All these newer developments and initiatives are definitely ushering in an era of positive change for a grand co-existence of pharmaceutical innovation and public health interest of the country, slow and gradual though, but surely a change for the better.

Innovation helps to improve public health:

In India, various stakeholders of the pharmaceutical industry feel that there is a need to communicate more on how innovation and IPR help rather than hinder public health. Some initiatives have already been taken in this direction with the pioneering ‘patent pool’ initiative of GlaxoSmithKline (GSK) in Europe and ‘Open Source Drug Discovery (OSDD)’ by the Council of Scientific and Industrial Research (CSIR) of the Government of India.

The pace needs to be accelerated:

The pace of achieving the dual objectives of fostering pharmaceutical innovation without losing focus on public health has to be accelerated, though progress is being slowly made in these areas through various initiatives. Additional efforts are warranted for sustainability of these initiatives, which have not yet gained the status of robust and sustainable work models.

However in India, the government in power should shoulder the key responsibility garnering all resources to develop and implement ‘Universal Health Coverage’ through appropriate innovative healthcare reform measures. Such steps will help achieving the country its national goal of providing affordable healthcare to all.

At the same time, creation of a variant of ‘reward fund’ to encourage smaller pharmaceutical players of India to pursue pharmaceutical innovation needs to be considered expeditiously. This will help encouraging pharmaceutical innovation in a big way within the country.

Address the basic issue of poverty:

It is a well-accepted fact that the price is one of the key determinants to improve access to modern medicines to a vast majority of the population. However, the moot question remains how does one make medicines more affordable by not addressing effectively the basic issue of general poverty in the country? Without appropriately resolving this issue, affordability of medicines will continue remain a vexing problem and a critical issue to address public health in India.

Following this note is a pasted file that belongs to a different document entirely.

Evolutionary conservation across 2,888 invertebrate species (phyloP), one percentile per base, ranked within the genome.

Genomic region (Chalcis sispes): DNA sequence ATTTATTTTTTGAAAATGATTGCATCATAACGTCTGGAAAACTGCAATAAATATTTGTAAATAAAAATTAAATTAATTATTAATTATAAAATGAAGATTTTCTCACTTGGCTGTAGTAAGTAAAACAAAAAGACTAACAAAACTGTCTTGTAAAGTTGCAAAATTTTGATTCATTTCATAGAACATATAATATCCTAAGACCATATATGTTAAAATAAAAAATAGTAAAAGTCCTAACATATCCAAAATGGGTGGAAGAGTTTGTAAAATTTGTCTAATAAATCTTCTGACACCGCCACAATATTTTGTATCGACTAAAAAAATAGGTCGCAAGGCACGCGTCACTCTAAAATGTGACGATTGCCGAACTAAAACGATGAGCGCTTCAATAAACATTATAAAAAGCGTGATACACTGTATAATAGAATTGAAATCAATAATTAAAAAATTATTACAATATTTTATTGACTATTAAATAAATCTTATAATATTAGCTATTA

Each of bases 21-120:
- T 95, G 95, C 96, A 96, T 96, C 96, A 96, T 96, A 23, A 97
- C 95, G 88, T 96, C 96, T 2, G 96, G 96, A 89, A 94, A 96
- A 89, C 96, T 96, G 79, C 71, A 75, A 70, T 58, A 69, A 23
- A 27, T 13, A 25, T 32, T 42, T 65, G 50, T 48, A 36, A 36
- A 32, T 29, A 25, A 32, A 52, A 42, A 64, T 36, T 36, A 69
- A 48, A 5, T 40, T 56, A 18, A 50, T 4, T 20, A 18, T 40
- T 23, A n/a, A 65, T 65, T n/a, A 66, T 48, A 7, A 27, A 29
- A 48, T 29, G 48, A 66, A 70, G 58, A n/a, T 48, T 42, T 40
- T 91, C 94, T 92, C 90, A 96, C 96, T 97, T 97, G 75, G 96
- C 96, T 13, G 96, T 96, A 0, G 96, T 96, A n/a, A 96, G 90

Innovation, as is widely acknowledged, is the wheel of progress of any nation. This wheel should move on… on and on with the fuel of IPR, which is an economic necessity of the innovator to make the innovation sustainable.

In the book titled, ‘Pharmaceutical Innovation: Revolutionizing Human Health‘ the authors have illustrated how science has provided an astonishing array of medicines to effectively cope with human ailments over the last 150 years.

Moreover, pharmaceutical innovation is a very expensive process and grant of patents to the innovators is an incentive of the government to them for making necessary investments towards R&D projects to meet unmet needs of the patients. The system of patent grants also contributes to society significantly by making freely available patented information to other scientists to improve upon the existing innovation through non-infringing means.

Altruism, especially in the arena of public health, may be demanded by many for various considerations. Unfortunately, that is not how the economic model of pharmaceutical innovation and IPR works globally. Accepting this global reality, the civil society should deliberate on how innovation and IPR can best be used, in a sustainable manner for public health interest, especially for the marginalized section of the society.

By: Tapan J Ray

Disclaimer: The views/opinions expressed in this article are entirely my own, written in my individual and personal capacity. I do not represent any other person or organization for this opinion.